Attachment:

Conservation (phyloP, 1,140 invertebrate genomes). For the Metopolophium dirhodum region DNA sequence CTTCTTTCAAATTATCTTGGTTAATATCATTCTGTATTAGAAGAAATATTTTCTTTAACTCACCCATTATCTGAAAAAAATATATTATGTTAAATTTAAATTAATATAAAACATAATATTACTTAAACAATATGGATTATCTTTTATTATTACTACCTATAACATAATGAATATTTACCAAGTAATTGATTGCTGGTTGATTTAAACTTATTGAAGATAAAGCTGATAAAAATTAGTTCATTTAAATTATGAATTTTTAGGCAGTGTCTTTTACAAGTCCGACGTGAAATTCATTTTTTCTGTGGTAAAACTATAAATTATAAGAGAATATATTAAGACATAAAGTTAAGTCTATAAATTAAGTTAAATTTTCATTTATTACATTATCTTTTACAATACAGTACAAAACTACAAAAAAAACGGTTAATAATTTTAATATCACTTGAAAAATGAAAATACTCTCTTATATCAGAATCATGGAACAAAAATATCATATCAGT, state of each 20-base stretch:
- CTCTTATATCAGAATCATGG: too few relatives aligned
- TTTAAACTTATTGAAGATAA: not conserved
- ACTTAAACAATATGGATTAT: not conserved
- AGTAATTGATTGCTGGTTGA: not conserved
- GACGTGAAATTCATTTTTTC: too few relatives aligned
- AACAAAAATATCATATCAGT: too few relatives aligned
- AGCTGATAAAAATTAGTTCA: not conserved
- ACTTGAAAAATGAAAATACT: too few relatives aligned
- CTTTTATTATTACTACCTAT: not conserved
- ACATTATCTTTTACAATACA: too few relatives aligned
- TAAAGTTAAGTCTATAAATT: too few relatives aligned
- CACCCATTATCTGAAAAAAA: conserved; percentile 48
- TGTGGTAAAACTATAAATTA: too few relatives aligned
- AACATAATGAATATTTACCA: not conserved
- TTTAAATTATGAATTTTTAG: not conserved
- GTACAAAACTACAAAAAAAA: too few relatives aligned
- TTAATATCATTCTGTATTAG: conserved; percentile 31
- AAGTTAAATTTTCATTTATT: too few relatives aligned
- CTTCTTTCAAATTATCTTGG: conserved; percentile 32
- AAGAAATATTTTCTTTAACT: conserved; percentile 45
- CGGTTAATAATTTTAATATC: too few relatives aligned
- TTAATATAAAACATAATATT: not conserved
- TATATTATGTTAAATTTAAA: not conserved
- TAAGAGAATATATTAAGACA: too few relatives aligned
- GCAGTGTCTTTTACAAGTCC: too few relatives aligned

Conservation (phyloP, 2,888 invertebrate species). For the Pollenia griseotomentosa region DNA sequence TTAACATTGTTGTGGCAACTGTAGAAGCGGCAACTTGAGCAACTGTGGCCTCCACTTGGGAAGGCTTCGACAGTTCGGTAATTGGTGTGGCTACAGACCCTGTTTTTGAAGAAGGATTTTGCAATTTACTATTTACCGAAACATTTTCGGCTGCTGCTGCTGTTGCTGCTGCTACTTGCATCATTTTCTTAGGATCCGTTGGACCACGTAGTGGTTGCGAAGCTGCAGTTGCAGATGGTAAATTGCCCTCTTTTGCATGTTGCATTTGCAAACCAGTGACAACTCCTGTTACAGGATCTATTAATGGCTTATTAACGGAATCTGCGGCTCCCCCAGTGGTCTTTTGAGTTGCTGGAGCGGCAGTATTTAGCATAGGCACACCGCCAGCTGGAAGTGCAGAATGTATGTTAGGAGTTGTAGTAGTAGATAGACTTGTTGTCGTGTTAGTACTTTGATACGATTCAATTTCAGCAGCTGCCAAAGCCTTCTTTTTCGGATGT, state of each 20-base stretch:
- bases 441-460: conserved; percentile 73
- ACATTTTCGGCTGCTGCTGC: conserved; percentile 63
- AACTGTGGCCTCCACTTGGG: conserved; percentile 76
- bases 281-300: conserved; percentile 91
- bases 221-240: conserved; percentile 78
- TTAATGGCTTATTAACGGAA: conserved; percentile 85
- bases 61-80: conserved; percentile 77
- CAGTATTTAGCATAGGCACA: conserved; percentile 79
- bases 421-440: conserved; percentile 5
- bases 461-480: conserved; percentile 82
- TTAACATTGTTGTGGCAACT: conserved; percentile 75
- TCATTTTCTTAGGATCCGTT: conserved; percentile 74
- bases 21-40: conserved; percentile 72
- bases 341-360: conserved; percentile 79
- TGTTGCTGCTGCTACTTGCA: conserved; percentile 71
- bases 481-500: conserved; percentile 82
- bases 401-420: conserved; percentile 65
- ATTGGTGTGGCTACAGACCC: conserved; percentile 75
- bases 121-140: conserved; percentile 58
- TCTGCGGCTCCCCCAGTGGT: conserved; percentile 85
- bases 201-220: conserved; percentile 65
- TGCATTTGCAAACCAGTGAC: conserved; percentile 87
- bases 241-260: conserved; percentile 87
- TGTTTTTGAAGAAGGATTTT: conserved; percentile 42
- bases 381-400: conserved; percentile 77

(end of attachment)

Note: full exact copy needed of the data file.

Conservation (phyloP, 1,140 invertebrate genomes). For the Metopolophium dirhodum region DNA sequence CTTCTTTCAAATTATCTTGGTTAATATCATTCTGTATTAGAAGAAATATTTTCTTTAACTCACCCATTATCTGAAAAAAATATATTATGTTAAATTTAAATTAATATAAAACATAATATTACTTAAACAATATGGATTATCTTTTATTATTACTACCTATAACATAATGAATATTTACCAAGTAATTGATTGCTGGTTGATTTAAACTTATTGAAGATAAAGCTGATAAAAATTAGTTCATTTAAATTATGAATTTTTAGGCAGTGTCTTTTACAAGTCCGACGTGAAATTCATTTTTTCTGTGGTAAAACTATAAATTATAAGAGAATATATTAAGACATAAAGTTAAGTCTATAAATTAAGTTAAATTTTCATTTATTACATTATCTTTTACAATACAGTACAAAACTACAAAAAAAACGGTTAATAATTTTAATATCACTTGAAAAATGAAAATACTCTCTTATATCAGAATCATGGAACAAAAATATCATATCAGT, state of each 20-base stretch:
- CTCTTATATCAGAATCATGG: too few relatives aligned
- TTTAAACTTATTGAAGATAA: not conserved
- ACTTAAACAATATGGATTAT: not conserved
- AGTAATTGATTGCTGGTTGA: not conserved
- GACGTGAAATTCATTTTTTC: too few relatives aligned
- AACAAAAATATCATATCAGT: too few relatives aligned
- AGCTGATAAAAATTAGTTCA: not conserved
- ACTTGAAAAATGAAAATACT: too few relatives aligned
- CTTTTATTATTACTACCTAT: not conserved
- ACATTATCTTTTACAATACA: too few relatives aligned
- TAAAGTTAAGTCTATAAATT: too few relatives aligned
- CACCCATTATCTGAAAAAAA: conserved; percentile 48
- TGTGGTAAAACTATAAATTA: too few relatives aligned
- AACATAATGAATATTTACCA: not conserved
- TTTAAATTATGAATTTTTAG: not conserved
- GTACAAAACTACAAAAAAAA: too few relatives aligned
- TTAATATCATTCTGTATTAG: conserved; percentile 31
- AAGTTAAATTTTCATTTATT: too few relatives aligned
- CTTCTTTCAAATTATCTTGG: conserved; percentile 32
- AAGAAATATTTTCTTTAACT: conserved; percentile 45
- CGGTTAATAATTTTAATATC: too few relatives aligned
- TTAATATAAAACATAATATT: not conserved
- TATATTATGTTAAATTTAAA: not conserved
- TAAGAGAATATATTAAGACA: too few relatives aligned
- GCAGTGTCTTTTACAAGTCC: too few relatives aligned

Conservation (phyloP, 2,888 invertebrate species). For the Pollenia griseotomentosa region DNA sequence TTAACATTGTTGTGGCAACTGTAGAAGCGGCAACTTGAGCAACTGTGGCCTCCACTTGGGAAGGCTTCGACAGTTCGGTAATTGGTGTGGCTACAGACCCTGTTTTTGAAGAAGGATTTTGCAATTTACTATTTACCGAAACATTTTCGGCTGCTGCTGCTGTTGCTGCTGCTACTTGCATCATTTTCTTAGGATCCGTTGGACCACGTAGTGGTTGCGAAGCTGCAGTTGCAGATGGTAAATTGCCCTCTTTTGCATGTTGCATTTGCAAACCAGTGACAACTCCTGTTACAGGATCTATTAATGGCTTATTAACGGAATCTGCGGCTCCCCCAGTGGTCTTTTGAGTTGCTGGAGCGGCAGTATTTAGCATAGGCACACCGCCAGCTGGAAGTGCAGAATGTATGTTAGGAGTTGTAGTAGTAGATAGACTTGTTGTCGTGTTAGTACTTTGATACGATTCAATTTCAGCAGCTGCCAAAGCCTTCTTTTTCGGATGT, state of each 20-base stretch:
- bases 441-460: conserved; percentile 73
- ACATTTTCGGCTGCTGCTGC: conserved; percentile 63
- AACTGTGGCCTCCACTTGGG: conserved; percentile 76
- bases 281-300: conserved; percentile 91
- bases 221-240: conserved; percentile 78
- TTAATGGCTTATTAACGGAA: conserved; percentile 85
- bases 61-80: conserved; percentile 77
- CAGTATTTAGCATAGGCACA: conserved; percentile 79
- bases 421-440: conserved; percentile 5
- bases 461-480: conserved; percentile 82
- TTAACATTGTTGTGGCAACT: conserved; percentile 75
- TCATTTTCTTAGGATCCGTT: conserved; percentile 74
- bases 21-40: conserved; percentile 72
- bases 341-360: conserved; percentile 79
- TGTTGCTGCTGCTACTTGCA: conserved; percentile 71
- bases 481-500: conserved; percentile 82
- bases 401-420: conserved; percentile 65
- ATTGGTGTGGCTACAGACCC: conserved; percentile 75
- bases 121-140: conserved; percentile 58
- TCTGCGGCTCCCCCAGTGGT: conserved; percentile 85
- bases 201-220: conserved; percentile 65
- TGCATTTGCAAACCAGTGAC: conserved; percentile 87
- bases 241-260: conserved; percentile 87
- TGTTTTTGAAGAAGGATTTT: conserved; percentile 42
- bases 381-400: conserved; percentile 77